• #5
    • August 26, 2012, at 10:59 AM PDT
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  6. Benjamin Glaser Member

    I had a Vietnam vet pass recently in my congregation. When I was talking to those who had served with/under him I heard things that brought me to tears hearing of his heroics and one particular incident how he had actively turned down a Congressional Medal of Honor so that someone else in his outfit would get it. It wasn’t a false modesty by any stretch, but just that same ethos that Mr. Lileks speaks so eloquently about in this post on Mr. Armstrong. This gentlemen, like Mr. Armstrong, came back to the farm and toiled quietly and honorably. 

    Thanks for this post Mr. Lileks. 

    • #6
    • August 26, 2012, at 11:10 AM PDT
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  7. Doctor Bass Monkey Inactive

    It is unimaginable to us in our present day where people are famous for nothing more than being on “reality” TV, but here is a man who had actually done something of import yet did not trade on that for fame. There’s a lesson there about valuing the things that are more important in life, and fame isn’t one of those things.

    • #7
    • August 26, 2012, at 11:27 AM PDT
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  8. Colin B Lane Member

    “Erik LarsenAmazing Colin B Lane! if I was in his presence I would either babble like an idiot or just sit ineptly mute, don’t know which. What a great reminiscence.”

    It’s funny you should say this. The first time I spent significant time with Neil was at a bar following a board of directors dinner. The dinner had taken place in my hometown, but the out-of-towner Neil Armstrong — in his mid 60s — was not recognizable to most people. As friends and business associates of mine stopped by my table to say hi to me, it was all I could do to refrain from yelling, “Do you know who the [bleep] this is?!? This is Neil [bleeping] Armstrong!!!”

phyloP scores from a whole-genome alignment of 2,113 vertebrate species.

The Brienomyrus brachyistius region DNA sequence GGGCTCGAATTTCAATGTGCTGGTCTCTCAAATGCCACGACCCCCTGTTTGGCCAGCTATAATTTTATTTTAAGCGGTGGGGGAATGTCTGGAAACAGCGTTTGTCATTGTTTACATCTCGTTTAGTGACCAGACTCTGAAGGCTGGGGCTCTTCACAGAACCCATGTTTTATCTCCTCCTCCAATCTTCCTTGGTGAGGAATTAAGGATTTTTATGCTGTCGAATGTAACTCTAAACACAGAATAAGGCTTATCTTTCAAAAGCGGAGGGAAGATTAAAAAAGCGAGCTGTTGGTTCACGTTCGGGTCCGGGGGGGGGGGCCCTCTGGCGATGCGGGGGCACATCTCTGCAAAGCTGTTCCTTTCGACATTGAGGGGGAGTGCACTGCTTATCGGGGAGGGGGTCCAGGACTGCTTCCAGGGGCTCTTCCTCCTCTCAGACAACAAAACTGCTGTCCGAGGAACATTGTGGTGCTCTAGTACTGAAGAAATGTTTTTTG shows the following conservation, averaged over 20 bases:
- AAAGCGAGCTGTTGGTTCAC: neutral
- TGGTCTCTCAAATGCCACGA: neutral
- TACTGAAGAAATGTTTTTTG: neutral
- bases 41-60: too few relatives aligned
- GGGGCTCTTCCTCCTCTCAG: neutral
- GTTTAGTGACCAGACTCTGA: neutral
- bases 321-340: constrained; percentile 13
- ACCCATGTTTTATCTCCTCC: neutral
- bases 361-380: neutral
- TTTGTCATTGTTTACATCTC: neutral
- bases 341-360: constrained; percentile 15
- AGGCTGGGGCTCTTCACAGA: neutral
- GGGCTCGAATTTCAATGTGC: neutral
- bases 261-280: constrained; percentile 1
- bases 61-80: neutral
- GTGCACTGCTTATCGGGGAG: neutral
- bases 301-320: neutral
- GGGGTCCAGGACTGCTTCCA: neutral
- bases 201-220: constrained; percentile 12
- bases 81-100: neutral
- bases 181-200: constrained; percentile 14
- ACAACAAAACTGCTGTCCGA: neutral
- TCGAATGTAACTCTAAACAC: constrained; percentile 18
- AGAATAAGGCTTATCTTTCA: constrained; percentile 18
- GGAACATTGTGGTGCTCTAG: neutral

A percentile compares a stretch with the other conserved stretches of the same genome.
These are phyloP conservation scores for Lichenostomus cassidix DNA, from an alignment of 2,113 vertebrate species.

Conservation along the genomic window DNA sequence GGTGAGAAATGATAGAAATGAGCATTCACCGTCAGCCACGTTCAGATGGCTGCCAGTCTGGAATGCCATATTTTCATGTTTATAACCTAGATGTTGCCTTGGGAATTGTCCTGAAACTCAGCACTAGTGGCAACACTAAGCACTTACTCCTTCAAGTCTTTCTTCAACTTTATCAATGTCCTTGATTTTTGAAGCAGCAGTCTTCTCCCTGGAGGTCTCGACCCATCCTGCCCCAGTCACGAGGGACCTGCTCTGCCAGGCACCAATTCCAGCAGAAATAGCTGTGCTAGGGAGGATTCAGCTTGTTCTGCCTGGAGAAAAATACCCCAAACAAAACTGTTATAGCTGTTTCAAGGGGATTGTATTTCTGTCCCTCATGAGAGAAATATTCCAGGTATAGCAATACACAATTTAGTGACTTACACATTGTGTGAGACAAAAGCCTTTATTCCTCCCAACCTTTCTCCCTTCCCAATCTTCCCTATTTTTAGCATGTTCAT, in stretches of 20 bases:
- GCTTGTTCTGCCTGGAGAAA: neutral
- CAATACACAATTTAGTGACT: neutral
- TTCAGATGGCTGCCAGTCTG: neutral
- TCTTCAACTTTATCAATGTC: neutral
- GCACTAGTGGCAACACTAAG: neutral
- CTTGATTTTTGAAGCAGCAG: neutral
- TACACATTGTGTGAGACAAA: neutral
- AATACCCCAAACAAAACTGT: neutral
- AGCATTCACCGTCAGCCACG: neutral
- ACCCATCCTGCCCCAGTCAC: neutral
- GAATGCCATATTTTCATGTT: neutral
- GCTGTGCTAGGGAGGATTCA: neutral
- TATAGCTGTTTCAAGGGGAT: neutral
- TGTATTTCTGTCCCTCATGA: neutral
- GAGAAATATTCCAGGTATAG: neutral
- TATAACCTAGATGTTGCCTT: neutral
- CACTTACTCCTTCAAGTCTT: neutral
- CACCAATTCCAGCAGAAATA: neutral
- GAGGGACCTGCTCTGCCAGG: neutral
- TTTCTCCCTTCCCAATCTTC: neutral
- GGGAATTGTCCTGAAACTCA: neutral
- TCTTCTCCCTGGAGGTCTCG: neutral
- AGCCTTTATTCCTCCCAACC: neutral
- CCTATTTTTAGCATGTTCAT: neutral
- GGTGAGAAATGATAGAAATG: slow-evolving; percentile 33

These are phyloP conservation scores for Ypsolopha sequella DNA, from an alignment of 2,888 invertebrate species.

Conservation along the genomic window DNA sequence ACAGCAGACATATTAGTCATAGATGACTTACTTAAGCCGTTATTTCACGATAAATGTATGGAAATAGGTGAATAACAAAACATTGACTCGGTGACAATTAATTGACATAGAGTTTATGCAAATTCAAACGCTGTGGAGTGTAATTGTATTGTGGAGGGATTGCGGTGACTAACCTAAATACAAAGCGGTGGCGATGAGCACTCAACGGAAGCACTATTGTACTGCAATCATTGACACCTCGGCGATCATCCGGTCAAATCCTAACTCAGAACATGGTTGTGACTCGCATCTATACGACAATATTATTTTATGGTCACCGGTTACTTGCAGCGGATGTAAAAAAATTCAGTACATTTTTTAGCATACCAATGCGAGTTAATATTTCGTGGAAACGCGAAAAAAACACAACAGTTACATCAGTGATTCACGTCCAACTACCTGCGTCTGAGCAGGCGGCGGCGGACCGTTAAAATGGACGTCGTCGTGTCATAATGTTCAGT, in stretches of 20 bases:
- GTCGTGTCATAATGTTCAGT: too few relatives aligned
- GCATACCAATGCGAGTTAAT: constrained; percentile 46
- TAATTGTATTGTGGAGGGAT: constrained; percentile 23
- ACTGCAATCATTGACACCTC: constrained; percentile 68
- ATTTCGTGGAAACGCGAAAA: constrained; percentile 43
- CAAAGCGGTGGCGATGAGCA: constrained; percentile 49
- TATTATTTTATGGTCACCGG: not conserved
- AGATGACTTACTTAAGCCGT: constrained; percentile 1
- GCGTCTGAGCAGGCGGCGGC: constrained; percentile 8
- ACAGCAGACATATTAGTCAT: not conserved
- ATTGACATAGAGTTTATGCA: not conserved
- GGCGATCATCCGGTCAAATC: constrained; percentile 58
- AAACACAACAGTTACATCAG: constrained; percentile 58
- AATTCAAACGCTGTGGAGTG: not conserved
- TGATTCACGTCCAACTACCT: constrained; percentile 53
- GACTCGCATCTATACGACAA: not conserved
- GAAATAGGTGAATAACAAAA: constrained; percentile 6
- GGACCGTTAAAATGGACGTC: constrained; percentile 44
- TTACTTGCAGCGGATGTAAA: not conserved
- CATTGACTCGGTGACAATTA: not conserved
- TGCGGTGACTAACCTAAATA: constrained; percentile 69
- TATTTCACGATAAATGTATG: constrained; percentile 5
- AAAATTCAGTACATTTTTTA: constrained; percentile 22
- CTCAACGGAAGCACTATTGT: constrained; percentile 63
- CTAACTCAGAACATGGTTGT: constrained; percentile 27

One more reminiscence. The first time Neil asked me a question in a board meeting, I noticed his voice was shaking slightly. It turns out that one of the greatest men in history got nervous when speaking in public.

    Greatness is great precisely because it is done by those who are so very human.

    • #8
    • August 26, 2012, at 11:35 AM PDT
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  9. Colin B Lane Member

    Urgh! Why is it that posting from an iPad or iPhone eliminates the paragraph spacing!?!?

    • #9
    • August 26, 2012, at 11:38 AM PDT
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  10. Crow's Nest Inactive

    Sorry: they don’t get to claim Neil Armstrong. They don’t get to own the Moon Shot. The effort to put a man on the moon was everything the counterculture 60s repudiated: technology, military skill, national pride, American optimism, the sense that the Frontier has to be conquered so we can find a new one, and go there too.

    Hopeful, but not blithe; Confident: not meek, but not without humility; Firm, with purpose and determination; Daring, ambitious, and unwilling to settle for second best.

    That was Neil Armstrong’s America. His passing reminds us that it needs some renewing.

    • #10
    • August 26, 2012, at 11:39 AM PDT